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For more on Anchoring:
  • Anchoring Gear
    more on anchors, anchor tests, rode, and associated equipment
  • Anchoring Technique
    more on anchoring technique, setting multiple anchors, and, of course, anchoring etiquette


The friction between a rope (rode, sheet, halyard, etc) and another object will cause abrasion or chafe. This is a very serious issue as it significantly weakens the rope until it parts – often with catastrophic results.

Chafe can occur very quickly with rope rodes. We saw a boat break its rode when a raft up suddenly was subjected to choppy seas. The wind had turned against the current and the rode started to move against the metal toe rail. It was only a matter of minutes before all three boats in the raft-up started rapidly drifting towards a reef.

In another instance with a raft up of multiple vessels of different descriptions, a catamaran tied between a sloop and a trawler started surging forward and back when the waves kicked up across a broad fetch. That motion against the motion of the sloop and trawler was like a saw blade. Luckily it was noticed and as we watched in horror the first of the ropes parted like a shot. Fortunately, we were able to disengage the raft-up quickly before any further damage occurred.

Any rope that touches edges or is exposed to objects that can rub (including other ropes) runs the risk of chafing through. Adequate protection against chafe is essential.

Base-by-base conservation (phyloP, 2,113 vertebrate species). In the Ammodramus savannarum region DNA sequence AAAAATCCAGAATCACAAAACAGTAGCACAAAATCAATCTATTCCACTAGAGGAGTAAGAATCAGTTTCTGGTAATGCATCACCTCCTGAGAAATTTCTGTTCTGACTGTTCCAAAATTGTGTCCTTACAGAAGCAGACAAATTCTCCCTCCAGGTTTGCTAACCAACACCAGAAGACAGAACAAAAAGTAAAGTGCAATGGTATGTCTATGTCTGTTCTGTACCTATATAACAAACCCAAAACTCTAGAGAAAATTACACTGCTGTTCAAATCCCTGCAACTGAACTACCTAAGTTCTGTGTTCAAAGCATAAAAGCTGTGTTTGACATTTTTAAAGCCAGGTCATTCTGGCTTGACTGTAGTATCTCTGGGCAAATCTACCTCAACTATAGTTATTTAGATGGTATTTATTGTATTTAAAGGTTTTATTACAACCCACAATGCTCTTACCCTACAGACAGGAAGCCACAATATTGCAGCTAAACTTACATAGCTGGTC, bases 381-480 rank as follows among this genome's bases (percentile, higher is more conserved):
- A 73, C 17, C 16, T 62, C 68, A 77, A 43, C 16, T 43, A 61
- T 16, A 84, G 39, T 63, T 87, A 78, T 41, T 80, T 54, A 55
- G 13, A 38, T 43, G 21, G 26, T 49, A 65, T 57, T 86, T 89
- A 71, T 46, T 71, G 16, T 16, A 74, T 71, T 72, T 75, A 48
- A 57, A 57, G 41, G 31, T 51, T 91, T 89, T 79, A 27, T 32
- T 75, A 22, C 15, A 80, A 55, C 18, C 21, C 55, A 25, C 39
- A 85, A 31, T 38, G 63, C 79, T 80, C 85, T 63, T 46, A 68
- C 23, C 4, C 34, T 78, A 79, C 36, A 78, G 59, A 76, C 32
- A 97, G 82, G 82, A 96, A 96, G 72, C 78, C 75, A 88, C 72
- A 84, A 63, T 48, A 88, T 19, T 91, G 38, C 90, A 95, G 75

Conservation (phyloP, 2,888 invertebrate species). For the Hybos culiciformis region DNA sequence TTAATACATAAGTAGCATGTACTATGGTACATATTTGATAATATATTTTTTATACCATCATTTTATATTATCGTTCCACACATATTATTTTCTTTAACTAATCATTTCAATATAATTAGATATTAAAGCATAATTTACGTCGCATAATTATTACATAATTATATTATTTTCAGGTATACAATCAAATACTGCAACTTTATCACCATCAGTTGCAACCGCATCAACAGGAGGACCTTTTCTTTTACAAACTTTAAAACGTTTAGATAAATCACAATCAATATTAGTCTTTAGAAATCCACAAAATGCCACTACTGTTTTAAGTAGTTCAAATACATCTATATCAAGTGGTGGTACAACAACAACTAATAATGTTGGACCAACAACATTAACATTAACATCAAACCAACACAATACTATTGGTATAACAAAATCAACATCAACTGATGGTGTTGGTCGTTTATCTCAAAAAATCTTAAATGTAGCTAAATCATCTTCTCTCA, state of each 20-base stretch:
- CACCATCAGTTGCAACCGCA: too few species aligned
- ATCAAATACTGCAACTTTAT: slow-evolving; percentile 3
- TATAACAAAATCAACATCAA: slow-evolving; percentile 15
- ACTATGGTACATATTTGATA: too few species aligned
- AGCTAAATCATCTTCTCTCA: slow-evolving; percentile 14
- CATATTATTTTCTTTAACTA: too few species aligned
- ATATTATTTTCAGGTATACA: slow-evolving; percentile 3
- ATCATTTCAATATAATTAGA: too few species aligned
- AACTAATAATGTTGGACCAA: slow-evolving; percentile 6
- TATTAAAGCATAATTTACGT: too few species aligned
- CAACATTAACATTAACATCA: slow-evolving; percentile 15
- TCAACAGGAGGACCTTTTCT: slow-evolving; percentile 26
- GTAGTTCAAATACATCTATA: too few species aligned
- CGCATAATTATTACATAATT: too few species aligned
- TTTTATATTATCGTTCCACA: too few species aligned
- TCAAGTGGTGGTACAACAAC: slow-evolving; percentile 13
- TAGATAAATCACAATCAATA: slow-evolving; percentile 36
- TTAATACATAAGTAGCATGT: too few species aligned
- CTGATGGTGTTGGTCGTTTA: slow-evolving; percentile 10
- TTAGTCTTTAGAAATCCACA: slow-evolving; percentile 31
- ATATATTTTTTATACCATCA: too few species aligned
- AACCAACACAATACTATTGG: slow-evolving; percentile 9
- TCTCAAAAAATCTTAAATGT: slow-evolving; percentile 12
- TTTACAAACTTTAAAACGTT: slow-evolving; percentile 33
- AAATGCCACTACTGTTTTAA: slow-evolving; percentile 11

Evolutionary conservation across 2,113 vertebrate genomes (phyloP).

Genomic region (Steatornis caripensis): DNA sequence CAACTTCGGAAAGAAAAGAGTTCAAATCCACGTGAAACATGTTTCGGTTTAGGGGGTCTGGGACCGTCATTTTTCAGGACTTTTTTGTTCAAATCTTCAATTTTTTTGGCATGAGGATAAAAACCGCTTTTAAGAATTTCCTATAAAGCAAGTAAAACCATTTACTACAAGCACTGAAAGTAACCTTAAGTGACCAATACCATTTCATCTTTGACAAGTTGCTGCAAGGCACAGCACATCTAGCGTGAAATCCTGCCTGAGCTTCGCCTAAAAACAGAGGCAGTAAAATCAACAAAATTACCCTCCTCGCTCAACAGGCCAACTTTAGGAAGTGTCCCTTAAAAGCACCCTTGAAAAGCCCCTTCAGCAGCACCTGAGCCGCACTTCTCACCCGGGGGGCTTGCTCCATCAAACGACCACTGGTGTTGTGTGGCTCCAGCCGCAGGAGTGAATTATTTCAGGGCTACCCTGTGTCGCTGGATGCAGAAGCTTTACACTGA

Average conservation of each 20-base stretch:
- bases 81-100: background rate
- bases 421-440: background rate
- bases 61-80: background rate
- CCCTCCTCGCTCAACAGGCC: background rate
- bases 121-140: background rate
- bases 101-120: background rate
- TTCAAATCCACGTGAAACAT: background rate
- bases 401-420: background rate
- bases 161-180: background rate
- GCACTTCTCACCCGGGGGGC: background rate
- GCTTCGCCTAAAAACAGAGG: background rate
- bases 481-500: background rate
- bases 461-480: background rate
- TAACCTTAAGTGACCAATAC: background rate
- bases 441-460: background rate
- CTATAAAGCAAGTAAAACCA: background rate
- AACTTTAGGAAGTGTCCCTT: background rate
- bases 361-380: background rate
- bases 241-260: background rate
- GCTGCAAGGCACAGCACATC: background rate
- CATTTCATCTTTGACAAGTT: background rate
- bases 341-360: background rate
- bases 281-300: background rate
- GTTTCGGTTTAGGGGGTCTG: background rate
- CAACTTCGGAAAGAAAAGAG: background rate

Here are a couple of boats whose owners are just asking for trouble. Although these are
dock lines, an anchor line can chafe through just like this but very quickly.

Chafe protection is key

With a little attention to detail and some advance planning, protecting your rode or dock line from chafe is quite easy. Look for any place your rope may potentially come in contact with something else. At these places you need to add a chafe protector.

We use reinforced plastic hose split along its length to allow us to place the chafe guard anywhere on the rode. We secure it to the rode with some line that we’ve tied through holes at either end of the length of hose. The reason for this is that we do not want the rope to move inside the hose, as this causes friction, which causes chafe. Instead we want the hose to move against the opposing object and be subjected to the abrasion.

A home-made chafe protector.

Appropriately sized plastic tubing is slit along one side, and holes are drilled in either end to accommodate lanyards. The tube is then slid over the rope and secured with the lanyards.

You can also buy commercial chafe guards, usually made of similar materials or leather.

Chafe protector at work

Your chafe protector should be positioned so that it protects the rode anywhere it might rub against something. Note the protector extending beyond the bow of the boat.

It must also be long enough to protect the rode when it stretches under load.

Chafe is caused by friction

  • Boat Movement
  • Rope/Rode stretch
  • Rope/Rode movement


  • Objects the rope may touch
  • Bends around objects
  • Chocks, toe rails, etc
  • Any possible points of contact

Alex and Daria Blackwell are the authors of “Happy Hooking - The Art of Anchoring.” It covers every aspect of anchors and anchoring in a fun and easy to read format with lots of photos and illustrations. It is available from good chandleries, Amazon  and on our publishing website.

For more information on this subject or on anchoring in general, please see our book:

Happy Hooking - the Art of Anchoring



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